The Kakapo is endemic to New Zealand, and was once widespread within the North, South and Stewart Islands. Although it disappeared from most of its original range in the wake of human colonization, the species remained abundant in Fiordland and some other higher-rainfall and more sparsely inhabited parts of South Island until the early twentieth century. At present this bird is located on Codfish Island/Whenua Hou, Anchor Island, and Little Barrier Island/Hauturu-o-Toi and is considered extinct in its natural range.
Occurring Countries
New Zealand
The kakapo has a very small gizzard compared to other birds of their size. It is generally herbivorous, eating native plants, seeds, fruits, pollen and even the sapwood of trees.Kakapo’s are the only flightless bird that has a lek breeding system, where males loosely gather in an arena and compete with each other to attract females. To attract females, males make loud, low-frequency (below 100 Hz) booming calls by inflating a thoracic sac. They start with low grunts, which increase in volume as the sac inflates. After a sequence of about 20 loud booms, the male kakapo emits a high-frequency, metallic "ching" sound. Although the lekking lasts for about three months, mating occurs mainly between January and early March. The males and females meet only to mate.
One to four eggs are laid and all parental care is performed by the female, the usual incubation period is 30 days and the chicks leave the nest at approximately 10 to 12 weeks of age. Because the kakapo is long-lived, with an average life expectancy of 95 years and the maximum at about 120 years, it tends to have an adolescence before it starts breeding. Males do not start to boom until about 5 years of age and females between 9 and 11 years old.
Apart from the two surviving New Zealand raptors, the New Zealand falcon and swamp harrier, there were two other birds of prey in pre-human New Zealand: Haast's eagle and Eyles' harrier were the only natural predators. The mammalian predators such as domestic cats, dogs, stoats and rats which were brought and released by early European settlers in 1800 is the main reason for the declaiming population. The kakapo is particularly vulnerable to predation due to its strong scent, habit of freezing when threatened, and especially its ground nesting behavior and fightlessness.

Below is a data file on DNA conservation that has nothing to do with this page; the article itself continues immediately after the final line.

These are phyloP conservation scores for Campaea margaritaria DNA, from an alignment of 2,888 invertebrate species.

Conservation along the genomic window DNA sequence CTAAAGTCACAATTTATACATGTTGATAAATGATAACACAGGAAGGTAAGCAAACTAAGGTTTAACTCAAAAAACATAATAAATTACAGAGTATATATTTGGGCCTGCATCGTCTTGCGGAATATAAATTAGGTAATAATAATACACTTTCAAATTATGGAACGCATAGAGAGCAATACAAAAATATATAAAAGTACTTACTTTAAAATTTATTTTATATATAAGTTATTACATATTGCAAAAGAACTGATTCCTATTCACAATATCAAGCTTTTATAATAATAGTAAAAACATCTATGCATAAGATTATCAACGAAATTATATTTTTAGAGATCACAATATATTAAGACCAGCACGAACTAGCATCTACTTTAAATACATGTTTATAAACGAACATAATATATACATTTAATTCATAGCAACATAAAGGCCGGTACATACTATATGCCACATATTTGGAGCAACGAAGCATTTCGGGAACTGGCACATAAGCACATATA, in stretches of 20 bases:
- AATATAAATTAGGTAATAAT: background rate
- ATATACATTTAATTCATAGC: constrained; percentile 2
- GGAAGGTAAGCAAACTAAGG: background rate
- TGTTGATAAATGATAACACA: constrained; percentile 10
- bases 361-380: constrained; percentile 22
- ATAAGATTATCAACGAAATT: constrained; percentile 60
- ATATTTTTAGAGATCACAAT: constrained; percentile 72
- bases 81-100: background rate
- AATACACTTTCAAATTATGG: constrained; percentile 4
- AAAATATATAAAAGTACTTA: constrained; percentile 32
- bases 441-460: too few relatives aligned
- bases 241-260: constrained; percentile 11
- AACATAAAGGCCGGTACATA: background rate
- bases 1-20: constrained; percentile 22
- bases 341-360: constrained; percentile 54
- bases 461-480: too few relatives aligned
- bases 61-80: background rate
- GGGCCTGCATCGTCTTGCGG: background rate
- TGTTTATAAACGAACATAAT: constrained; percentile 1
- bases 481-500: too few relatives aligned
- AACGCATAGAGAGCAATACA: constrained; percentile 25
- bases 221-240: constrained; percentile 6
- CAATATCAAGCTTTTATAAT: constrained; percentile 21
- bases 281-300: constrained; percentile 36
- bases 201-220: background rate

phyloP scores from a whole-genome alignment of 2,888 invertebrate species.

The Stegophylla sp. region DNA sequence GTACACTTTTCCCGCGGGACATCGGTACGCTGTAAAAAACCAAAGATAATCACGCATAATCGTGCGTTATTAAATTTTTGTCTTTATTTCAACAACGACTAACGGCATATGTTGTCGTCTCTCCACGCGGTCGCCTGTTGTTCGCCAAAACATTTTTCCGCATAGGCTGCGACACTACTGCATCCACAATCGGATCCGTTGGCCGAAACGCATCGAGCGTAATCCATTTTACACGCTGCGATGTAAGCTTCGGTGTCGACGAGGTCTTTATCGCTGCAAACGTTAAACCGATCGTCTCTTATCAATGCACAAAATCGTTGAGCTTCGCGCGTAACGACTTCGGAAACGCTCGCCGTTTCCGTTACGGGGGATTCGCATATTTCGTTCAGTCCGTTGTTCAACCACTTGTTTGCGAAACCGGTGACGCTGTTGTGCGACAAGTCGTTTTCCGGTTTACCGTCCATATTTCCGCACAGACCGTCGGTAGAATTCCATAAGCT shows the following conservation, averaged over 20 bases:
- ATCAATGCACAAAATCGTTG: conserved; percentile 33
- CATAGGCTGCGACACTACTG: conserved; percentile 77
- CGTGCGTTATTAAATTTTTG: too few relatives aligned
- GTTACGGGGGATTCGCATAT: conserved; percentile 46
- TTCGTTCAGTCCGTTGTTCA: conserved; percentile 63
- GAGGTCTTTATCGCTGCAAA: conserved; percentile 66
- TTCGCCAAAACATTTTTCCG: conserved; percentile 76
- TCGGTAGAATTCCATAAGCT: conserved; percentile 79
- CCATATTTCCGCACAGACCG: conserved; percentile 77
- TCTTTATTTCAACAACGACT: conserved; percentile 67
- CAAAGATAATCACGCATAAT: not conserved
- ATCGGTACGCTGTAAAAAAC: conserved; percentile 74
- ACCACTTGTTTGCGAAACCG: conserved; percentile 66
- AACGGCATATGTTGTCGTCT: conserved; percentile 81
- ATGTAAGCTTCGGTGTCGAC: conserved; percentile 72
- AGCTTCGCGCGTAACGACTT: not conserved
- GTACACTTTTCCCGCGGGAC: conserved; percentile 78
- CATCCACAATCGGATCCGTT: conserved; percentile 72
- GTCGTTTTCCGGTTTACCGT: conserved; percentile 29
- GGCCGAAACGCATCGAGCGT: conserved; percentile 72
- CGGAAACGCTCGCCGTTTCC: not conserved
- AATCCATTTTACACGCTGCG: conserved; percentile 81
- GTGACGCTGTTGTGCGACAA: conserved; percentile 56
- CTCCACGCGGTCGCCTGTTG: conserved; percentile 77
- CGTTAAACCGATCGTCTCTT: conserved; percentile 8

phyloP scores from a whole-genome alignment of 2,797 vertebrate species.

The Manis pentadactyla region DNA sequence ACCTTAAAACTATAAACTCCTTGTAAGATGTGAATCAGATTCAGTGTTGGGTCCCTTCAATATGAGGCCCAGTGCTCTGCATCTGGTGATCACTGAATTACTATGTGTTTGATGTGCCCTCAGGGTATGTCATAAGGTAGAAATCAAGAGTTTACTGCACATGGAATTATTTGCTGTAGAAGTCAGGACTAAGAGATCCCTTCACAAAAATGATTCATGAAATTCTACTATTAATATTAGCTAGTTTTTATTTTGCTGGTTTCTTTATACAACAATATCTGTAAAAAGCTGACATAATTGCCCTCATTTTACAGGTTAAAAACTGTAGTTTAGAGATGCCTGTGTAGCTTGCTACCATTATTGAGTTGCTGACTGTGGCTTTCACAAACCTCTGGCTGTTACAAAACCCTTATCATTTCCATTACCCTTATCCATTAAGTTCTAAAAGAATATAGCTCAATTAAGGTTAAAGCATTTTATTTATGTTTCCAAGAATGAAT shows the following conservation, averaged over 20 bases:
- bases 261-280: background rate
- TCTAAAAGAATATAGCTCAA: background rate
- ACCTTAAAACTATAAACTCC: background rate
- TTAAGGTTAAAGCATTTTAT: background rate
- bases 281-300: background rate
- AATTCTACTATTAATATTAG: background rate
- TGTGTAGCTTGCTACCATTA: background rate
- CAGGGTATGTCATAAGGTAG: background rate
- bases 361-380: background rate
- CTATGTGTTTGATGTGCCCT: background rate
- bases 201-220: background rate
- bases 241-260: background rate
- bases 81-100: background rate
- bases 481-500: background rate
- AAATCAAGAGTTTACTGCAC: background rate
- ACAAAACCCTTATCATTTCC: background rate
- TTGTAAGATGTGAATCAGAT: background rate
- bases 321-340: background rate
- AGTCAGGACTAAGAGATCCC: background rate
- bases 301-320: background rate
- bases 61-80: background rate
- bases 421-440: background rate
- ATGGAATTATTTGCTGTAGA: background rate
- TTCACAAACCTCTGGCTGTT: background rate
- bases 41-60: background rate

The Maori, who were the first human settlers of New Zealand, hunted kakapo for their feathers and meat; the Polynesian dog and rat introduced by the Maori also preyed upon this species. The kakapo was a very successful species in pre-human New Zealand, and one of the reasons for this was their set of adaptations to effectively avoid predation from native birds of prey. Mammalian predators, in contrast to birds, rely on their sense of smell and hearing to find prey and often hunt by night. The kakapo's adaptations to avoid avian predation have thus been useless against its new enemies.
Conservation Measures
In 1891, the New Zealand government set aside Resolution Island in Fiordland as a nature reserve. And by 1897 more than 200 kakapos were moved to Resolution Island. By 1900, however, stoats had swum to Resolution Island and colonized it; they wiped out the nascent kakapo population within 6 years. At present, Kakapo are legally protected in New Zealand and listed on CITES Appendix I. All individuals are radio-tagged, and tracked throughout the year. Invasive species (stoats, possums, rats, cats and dogs) have been eradicated from all islands where kakapo are now present. Translocations have been carried out to take advantage of locally abundant food supplies and increase the frequency of breeding attempts.
Interesting Video
Sirocco the kākāpō conservation superstar -
Conservation Website